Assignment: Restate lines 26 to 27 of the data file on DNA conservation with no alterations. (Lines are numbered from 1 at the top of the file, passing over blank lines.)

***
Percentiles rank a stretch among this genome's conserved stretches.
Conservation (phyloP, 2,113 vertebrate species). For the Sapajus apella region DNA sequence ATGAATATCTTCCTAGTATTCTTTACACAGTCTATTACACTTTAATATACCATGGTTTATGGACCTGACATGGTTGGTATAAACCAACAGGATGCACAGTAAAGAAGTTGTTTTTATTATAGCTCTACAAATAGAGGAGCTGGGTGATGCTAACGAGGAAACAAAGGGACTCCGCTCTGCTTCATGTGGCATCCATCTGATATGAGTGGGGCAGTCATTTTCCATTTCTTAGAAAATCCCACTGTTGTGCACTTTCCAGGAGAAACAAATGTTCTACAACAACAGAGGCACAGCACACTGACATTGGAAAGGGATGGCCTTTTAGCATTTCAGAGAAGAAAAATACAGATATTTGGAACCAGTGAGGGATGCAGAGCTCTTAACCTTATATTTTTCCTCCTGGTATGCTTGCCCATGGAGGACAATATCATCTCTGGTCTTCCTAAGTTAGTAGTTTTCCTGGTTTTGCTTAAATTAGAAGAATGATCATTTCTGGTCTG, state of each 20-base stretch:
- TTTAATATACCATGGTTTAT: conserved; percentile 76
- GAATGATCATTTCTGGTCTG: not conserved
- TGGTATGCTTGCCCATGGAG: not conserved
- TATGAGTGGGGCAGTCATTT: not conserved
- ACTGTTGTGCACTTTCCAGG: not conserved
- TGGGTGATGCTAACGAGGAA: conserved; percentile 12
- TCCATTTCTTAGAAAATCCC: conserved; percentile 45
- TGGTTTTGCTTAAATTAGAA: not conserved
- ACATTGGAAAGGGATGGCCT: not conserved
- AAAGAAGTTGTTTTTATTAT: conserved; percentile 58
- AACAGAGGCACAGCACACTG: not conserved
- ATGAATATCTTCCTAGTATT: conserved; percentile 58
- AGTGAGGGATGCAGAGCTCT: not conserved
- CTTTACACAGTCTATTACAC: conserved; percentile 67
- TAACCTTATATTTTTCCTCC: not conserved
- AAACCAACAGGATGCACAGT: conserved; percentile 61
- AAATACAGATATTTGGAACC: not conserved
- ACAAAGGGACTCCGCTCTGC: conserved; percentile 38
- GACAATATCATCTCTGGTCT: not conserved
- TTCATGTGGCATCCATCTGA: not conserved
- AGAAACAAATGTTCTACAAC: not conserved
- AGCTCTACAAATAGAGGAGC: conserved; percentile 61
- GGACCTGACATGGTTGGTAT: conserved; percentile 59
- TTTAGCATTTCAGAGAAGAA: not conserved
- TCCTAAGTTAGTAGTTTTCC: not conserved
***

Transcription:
- TTTAGCATTTCAGAGAAGAA: not conserved
- TCCTAAGTTAGTAGTTTTCC: not conserved